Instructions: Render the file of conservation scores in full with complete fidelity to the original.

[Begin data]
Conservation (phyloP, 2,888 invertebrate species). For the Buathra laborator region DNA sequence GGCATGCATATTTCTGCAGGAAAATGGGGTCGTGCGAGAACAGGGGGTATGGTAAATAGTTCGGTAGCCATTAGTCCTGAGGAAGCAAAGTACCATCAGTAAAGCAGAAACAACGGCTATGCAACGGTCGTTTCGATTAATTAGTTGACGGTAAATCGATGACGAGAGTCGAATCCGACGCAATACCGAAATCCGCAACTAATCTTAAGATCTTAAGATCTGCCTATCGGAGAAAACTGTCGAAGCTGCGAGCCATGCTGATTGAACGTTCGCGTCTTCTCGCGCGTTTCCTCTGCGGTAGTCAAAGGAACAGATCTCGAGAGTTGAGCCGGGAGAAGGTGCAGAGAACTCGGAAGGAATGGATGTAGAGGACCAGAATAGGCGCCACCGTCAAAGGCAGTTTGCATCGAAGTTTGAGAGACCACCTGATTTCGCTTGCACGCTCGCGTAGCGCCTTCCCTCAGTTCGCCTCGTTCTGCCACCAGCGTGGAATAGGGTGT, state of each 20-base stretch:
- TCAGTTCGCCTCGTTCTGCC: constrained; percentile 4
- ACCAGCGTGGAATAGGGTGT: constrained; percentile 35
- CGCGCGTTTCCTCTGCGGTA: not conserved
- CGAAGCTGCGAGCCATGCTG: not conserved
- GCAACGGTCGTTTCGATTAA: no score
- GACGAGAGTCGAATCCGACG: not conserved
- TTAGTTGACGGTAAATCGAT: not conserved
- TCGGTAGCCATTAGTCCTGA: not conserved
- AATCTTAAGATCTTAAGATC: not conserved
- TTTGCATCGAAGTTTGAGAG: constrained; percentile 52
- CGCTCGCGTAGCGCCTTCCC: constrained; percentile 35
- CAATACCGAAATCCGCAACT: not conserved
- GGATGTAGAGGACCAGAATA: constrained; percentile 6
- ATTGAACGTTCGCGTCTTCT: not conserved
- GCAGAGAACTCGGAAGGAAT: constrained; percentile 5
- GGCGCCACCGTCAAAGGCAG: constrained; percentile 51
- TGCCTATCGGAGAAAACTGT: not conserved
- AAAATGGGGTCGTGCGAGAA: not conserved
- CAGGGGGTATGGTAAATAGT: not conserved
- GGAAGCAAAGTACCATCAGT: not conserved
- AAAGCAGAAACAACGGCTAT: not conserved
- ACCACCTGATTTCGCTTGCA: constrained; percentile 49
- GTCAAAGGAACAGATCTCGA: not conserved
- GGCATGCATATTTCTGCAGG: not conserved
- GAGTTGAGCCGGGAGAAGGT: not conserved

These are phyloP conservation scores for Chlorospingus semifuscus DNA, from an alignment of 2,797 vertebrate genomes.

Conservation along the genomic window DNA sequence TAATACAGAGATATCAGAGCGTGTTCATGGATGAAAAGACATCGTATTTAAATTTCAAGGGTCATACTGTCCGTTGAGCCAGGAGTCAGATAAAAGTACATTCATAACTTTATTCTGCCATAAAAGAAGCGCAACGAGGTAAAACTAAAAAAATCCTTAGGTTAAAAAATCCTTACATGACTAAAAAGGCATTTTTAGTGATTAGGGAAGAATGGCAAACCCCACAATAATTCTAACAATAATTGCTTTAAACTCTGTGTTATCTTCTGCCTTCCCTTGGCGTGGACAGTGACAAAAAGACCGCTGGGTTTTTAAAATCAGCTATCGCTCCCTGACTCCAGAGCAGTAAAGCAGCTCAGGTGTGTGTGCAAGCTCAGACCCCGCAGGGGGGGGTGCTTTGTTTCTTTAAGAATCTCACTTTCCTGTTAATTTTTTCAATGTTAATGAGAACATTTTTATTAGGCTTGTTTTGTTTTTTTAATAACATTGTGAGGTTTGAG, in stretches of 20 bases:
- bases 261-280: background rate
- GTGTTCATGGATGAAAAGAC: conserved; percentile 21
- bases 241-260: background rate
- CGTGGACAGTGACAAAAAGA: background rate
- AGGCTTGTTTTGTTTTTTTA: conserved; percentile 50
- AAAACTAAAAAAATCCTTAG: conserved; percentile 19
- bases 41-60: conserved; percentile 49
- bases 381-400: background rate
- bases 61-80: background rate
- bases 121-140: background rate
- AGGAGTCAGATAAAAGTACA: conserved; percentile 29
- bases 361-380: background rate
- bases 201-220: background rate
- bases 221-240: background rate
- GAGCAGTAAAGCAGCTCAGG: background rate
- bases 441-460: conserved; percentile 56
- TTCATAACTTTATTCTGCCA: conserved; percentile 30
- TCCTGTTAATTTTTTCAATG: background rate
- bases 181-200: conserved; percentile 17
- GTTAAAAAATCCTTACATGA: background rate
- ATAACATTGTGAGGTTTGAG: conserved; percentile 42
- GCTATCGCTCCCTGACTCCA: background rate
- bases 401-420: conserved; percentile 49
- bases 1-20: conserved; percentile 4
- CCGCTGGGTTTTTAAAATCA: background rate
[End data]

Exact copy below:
Conservation (phyloP, 2,888 invertebrate species). For the Buathra laborator region DNA sequence GGCATGCATATTTCTGCAGGAAAATGGGGTCGTGCGAGAACAGGGGGTATGGTAAATAGTTCGGTAGCCATTAGTCCTGAGGAAGCAAAGTACCATCAGTAAAGCAGAAACAACGGCTATGCAACGGTCGTTTCGATTAATTAGTTGACGGTAAATCGATGACGAGAGTCGAATCCGACGCAATACCGAAATCCGCAACTAATCTTAAGATCTTAAGATCTGCCTATCGGAGAAAACTGTCGAAGCTGCGAGCCATGCTGATTGAACGTTCGCGTCTTCTCGCGCGTTTCCTCTGCGGTAGTCAAAGGAACAGATCTCGAGAGTTGAGCCGGGAGAAGGTGCAGAGAACTCGGAAGGAATGGATGTAGAGGACCAGAATAGGCGCCACCGTCAAAGGCAGTTTGCATCGAAGTTTGAGAGACCACCTGATTTCGCTTGCACGCTCGCGTAGCGCCTTCCCTCAGTTCGCCTCGTTCTGCCACCAGCGTGGAATAGGGTGT, state of each 20-base stretch:
- TCAGTTCGCCTCGTTCTGCC: constrained; percentile 4
- ACCAGCGTGGAATAGGGTGT: constrained; percentile 35
- CGCGCGTTTCCTCTGCGGTA: not conserved
- CGAAGCTGCGAGCCATGCTG: not conserved
- GCAACGGTCGTTTCGATTAA: no score
- GACGAGAGTCGAATCCGACG: not conserved
- TTAGTTGACGGTAAATCGAT: not conserved
- TCGGTAGCCATTAGTCCTGA: not conserved
- AATCTTAAGATCTTAAGATC: not conserved
- TTTGCATCGAAGTTTGAGAG: constrained; percentile 52
- CGCTCGCGTAGCGCCTTCCC: constrained; percentile 35
- CAATACCGAAATCCGCAACT: not conserved
- GGATGTAGAGGACCAGAATA: constrained; percentile 6
- ATTGAACGTTCGCGTCTTCT: not conserved
- GCAGAGAACTCGGAAGGAAT: constrained; percentile 5
- GGCGCCACCGTCAAAGGCAG: constrained; percentile 51
- TGCCTATCGGAGAAAACTGT: not conserved
- AAAATGGGGTCGTGCGAGAA: not conserved
- CAGGGGGTATGGTAAATAGT: not conserved
- GGAAGCAAAGTACCATCAGT: not conserved
- AAAGCAGAAACAACGGCTAT: not conserved
- ACCACCTGATTTCGCTTGCA: constrained; percentile 49
- GTCAAAGGAACAGATCTCGA: not conserved
- GGCATGCATATTTCTGCAGG: not conserved
- GAGTTGAGCCGGGAGAAGGT: not conserved

These are phyloP conservation scores for Chlorospingus semifuscus DNA, from an alignment of 2,797 vertebrate genomes.

Conservation along the genomic window DNA sequence TAATACAGAGATATCAGAGCGTGTTCATGGATGAAAAGACATCGTATTTAAATTTCAAGGGTCATACTGTCCGTTGAGCCAGGAGTCAGATAAAAGTACATTCATAACTTTATTCTGCCATAAAAGAAGCGCAACGAGGTAAAACTAAAAAAATCCTTAGGTTAAAAAATCCTTACATGACTAAAAAGGCATTTTTAGTGATTAGGGAAGAATGGCAAACCCCACAATAATTCTAACAATAATTGCTTTAAACTCTGTGTTATCTTCTGCCTTCCCTTGGCGTGGACAGTGACAAAAAGACCGCTGGGTTTTTAAAATCAGCTATCGCTCCCTGACTCCAGAGCAGTAAAGCAGCTCAGGTGTGTGTGCAAGCTCAGACCCCGCAGGGGGGGGTGCTTTGTTTCTTTAAGAATCTCACTTTCCTGTTAATTTTTTCAATGTTAATGAGAACATTTTTATTAGGCTTGTTTTGTTTTTTTAATAACATTGTGAGGTTTGAG, in stretches of 20 bases:
- bases 261-280: background rate
- GTGTTCATGGATGAAAAGAC: conserved; percentile 21
- bases 241-260: background rate
- CGTGGACAGTGACAAAAAGA: background rate
- AGGCTTGTTTTGTTTTTTTA: conserved; percentile 50
- AAAACTAAAAAAATCCTTAG: conserved; percentile 19
- bases 41-60: conserved; percentile 49
- bases 381-400: background rate
- bases 61-80: background rate
- bases 121-140: background rate
- AGGAGTCAGATAAAAGTACA: conserved; percentile 29
- bases 361-380: background rate
- bases 201-220: background rate
- bases 221-240: background rate
- GAGCAGTAAAGCAGCTCAGG: background rate
- bases 441-460: conserved; percentile 56
- TTCATAACTTTATTCTGCCA: conserved; percentile 30
- TCCTGTTAATTTTTTCAATG: background rate
- bases 181-200: conserved; percentile 17
- GTTAAAAAATCCTTACATGA: background rate
- ATAACATTGTGAGGTTTGAG: conserved; percentile 42
- GCTATCGCTCCCTGACTCCA: background rate
- bases 401-420: conserved; percentile 49
- bases 1-20: conserved; percentile 4
- CCGCTGGGTTTTTAAAATCA: background rate